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Master Your Garden: Fall Gardening Chores

 

By Lyn Chimera, Cornell University Cooperative Extension Master Gardener

Fall weather is here, whether the calendar says fall or not. The nights are delightfully cool and some trees are changing. These changes remind us that it’s time for end-of-the-season chores.

The following are some tips on what can be done mid to late September:

• Since the nights are getting into and below the 50s, it’s time to start bringing in any houseplants you had outside for the summer. First, closely examine them for any insects, disease etc. and remove old and ratty leaves. Give them a good water bath with a soft sponge and let the water run through the soil as well. Rinse very thoroughly. It’s best to acclimate the plants slowly so the temperature and humidity change isn’t such a shock. This is best done BEFORE you put the furnace on.

• It’s also time to take in any annuals you want to winter over. Follow the same procedures as mentioned above.

• If you’re taking cuttings to propagate, you follow the same procedures as for annuals. Cuttings can be started in a vase of water or directly in potting soil. If started in water, it’s important to plant them in soil shortly after the roots start to develop. If starting in soil, rooting hormone can be helpful. Keep the cuttings moist but not wet.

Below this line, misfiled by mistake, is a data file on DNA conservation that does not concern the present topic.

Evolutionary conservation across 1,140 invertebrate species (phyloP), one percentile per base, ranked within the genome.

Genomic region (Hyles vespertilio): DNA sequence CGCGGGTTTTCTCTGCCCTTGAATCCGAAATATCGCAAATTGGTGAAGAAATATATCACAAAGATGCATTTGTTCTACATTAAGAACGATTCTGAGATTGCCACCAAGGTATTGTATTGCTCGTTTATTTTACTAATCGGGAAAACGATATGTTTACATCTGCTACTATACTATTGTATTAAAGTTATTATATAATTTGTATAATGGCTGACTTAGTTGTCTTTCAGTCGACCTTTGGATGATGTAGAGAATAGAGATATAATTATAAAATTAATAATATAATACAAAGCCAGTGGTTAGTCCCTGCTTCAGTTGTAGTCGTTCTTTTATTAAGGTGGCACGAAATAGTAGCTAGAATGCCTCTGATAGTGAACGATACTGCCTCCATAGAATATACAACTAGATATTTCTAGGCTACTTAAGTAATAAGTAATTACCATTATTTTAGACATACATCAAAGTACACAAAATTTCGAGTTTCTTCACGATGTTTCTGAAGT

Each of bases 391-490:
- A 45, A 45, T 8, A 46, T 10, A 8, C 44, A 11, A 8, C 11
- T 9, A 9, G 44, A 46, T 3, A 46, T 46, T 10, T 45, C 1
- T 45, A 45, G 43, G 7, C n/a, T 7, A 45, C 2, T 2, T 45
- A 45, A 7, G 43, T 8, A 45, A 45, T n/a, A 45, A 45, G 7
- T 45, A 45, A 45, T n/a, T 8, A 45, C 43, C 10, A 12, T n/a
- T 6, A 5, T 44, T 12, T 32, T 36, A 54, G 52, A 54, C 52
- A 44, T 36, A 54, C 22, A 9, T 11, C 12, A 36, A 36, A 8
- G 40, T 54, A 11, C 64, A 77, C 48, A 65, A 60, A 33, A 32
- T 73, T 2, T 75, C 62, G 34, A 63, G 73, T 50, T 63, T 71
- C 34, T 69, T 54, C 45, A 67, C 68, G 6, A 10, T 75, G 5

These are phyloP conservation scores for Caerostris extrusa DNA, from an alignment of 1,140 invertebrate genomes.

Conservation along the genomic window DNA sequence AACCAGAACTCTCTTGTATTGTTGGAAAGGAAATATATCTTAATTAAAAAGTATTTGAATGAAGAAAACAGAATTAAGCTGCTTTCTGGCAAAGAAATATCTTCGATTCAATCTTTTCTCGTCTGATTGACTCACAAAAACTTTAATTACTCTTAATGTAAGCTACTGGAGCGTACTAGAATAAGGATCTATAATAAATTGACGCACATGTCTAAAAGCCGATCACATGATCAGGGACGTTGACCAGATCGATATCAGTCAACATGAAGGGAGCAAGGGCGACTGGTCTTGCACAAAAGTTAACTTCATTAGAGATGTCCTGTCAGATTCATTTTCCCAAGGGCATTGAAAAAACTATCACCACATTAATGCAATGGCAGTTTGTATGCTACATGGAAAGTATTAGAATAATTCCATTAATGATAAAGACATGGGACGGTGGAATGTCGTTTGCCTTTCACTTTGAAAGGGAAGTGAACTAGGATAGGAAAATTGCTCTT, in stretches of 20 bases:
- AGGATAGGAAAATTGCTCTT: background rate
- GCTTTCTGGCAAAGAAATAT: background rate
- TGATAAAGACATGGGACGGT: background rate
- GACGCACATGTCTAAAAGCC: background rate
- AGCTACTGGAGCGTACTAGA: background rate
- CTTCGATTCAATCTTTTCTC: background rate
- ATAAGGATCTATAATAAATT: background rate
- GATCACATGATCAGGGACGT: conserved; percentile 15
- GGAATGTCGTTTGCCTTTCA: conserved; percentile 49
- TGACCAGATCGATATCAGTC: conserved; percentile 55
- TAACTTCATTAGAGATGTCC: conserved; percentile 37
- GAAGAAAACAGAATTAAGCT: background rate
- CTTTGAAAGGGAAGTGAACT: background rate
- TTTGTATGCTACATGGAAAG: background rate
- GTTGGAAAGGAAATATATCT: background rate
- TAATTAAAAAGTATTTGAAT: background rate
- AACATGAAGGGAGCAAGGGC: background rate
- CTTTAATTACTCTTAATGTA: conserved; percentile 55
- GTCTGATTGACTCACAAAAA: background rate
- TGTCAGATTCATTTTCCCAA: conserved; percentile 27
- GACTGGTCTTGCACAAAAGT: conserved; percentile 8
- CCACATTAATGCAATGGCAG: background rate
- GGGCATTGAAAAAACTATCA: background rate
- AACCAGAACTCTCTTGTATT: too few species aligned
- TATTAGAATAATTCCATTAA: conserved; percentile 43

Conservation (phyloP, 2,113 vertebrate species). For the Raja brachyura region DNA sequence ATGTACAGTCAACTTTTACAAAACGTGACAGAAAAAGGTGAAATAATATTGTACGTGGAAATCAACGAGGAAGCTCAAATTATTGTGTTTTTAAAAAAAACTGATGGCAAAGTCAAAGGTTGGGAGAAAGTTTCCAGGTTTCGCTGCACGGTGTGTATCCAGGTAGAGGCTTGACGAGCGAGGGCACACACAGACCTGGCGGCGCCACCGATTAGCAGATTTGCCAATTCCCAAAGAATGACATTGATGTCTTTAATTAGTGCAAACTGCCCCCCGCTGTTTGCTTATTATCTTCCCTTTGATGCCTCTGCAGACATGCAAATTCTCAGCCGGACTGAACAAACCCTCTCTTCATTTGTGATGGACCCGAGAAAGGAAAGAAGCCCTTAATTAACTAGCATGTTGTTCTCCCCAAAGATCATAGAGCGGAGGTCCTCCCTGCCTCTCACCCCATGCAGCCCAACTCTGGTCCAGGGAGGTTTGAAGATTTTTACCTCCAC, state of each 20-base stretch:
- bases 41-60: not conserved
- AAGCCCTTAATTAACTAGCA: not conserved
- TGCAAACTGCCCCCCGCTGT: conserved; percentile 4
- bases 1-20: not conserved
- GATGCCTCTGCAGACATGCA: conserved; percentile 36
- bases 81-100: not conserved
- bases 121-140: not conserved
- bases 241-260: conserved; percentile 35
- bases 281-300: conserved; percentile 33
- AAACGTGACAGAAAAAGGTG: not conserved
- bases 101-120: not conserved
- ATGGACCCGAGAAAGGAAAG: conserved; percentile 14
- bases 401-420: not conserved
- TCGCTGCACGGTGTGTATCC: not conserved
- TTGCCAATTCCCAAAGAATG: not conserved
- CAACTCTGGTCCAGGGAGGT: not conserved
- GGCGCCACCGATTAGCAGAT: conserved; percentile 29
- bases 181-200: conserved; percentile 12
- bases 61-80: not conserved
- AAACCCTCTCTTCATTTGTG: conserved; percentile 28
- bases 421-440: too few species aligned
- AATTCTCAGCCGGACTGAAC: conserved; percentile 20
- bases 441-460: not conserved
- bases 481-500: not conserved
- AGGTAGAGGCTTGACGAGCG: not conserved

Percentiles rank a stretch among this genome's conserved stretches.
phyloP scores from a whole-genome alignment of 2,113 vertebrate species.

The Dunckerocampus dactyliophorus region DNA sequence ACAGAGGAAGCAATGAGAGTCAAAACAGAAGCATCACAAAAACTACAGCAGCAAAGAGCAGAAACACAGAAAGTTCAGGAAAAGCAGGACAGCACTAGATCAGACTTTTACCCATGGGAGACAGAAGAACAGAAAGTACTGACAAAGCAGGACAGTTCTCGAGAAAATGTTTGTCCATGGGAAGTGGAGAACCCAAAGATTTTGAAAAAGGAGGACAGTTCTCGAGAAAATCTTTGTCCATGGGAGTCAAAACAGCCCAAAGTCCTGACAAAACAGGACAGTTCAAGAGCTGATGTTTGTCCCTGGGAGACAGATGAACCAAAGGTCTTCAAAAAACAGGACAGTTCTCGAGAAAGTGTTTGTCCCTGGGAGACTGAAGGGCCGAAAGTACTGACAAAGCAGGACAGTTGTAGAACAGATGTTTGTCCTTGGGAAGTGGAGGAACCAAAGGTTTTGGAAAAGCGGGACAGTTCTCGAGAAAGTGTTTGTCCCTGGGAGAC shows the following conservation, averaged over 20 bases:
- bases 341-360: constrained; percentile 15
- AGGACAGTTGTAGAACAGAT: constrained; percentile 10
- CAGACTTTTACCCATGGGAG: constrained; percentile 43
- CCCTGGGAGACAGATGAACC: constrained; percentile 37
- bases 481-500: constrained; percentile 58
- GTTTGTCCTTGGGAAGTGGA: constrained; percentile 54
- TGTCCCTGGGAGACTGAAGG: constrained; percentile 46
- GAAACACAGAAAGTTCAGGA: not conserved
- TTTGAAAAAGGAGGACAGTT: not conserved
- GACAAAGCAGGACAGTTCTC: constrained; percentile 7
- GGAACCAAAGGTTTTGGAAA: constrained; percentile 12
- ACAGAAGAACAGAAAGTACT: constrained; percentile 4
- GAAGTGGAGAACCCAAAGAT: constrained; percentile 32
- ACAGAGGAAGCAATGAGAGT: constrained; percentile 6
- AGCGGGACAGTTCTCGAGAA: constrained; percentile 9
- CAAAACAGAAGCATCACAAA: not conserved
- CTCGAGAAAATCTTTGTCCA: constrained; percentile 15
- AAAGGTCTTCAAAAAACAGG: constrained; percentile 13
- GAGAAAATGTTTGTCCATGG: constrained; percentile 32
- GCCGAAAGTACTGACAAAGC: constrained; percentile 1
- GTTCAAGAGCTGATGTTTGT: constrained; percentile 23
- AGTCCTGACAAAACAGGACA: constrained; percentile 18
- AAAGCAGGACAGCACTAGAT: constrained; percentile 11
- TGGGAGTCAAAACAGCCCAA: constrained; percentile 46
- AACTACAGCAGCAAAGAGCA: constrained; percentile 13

• Good garden cleanup is essential to help prevent disease next season. Carefully remove and discard any leaves and stems of infected plants and remove. Do NOT compost any diseased plant material unless your compost gets hot enough and sustains this heat long enough to kill diseased materials.

• It’s not necessary to cut back all the perennials. Leaving plants with seed heads intact is good food for winter birds. The crowns and leaves of the plants also serve as a protective cover for the plants against temperature changes during the winter.

• Cut back plants, like hostas, which have leaves that turn soft and mushy. If you leave up the hostas blossom stems, you’ll know where that plant is next spring as the stems stay stiff all winter.

• Contrary to popular belief, fall is not the best time for pruning trees, shrubs and roses. Late winter and early spring are best. The exception being spring blooming shrubs like lilac and forsythia. Those should be pruned after they bloom next spring.

• If you fertilize your lawn the best time to fertilize is between Halloween and Thanksgiving. It is still possible to over seed small areas, but the nights are getting colder so I wouldn’t wait much longer.

• Now is a great time to move and divide perennials, especially ones that bloom in spring. If we don’t get much rain, be sure to keep them well hydrated.

• It’s also a good time to plant trees and shrubs. Many nurseries are having sales and there are great deals to be had. However, examine the plants carefully. An unhealthy plant is not such a bargain.

One chore at a time and you will be ready before the first real snow storm!

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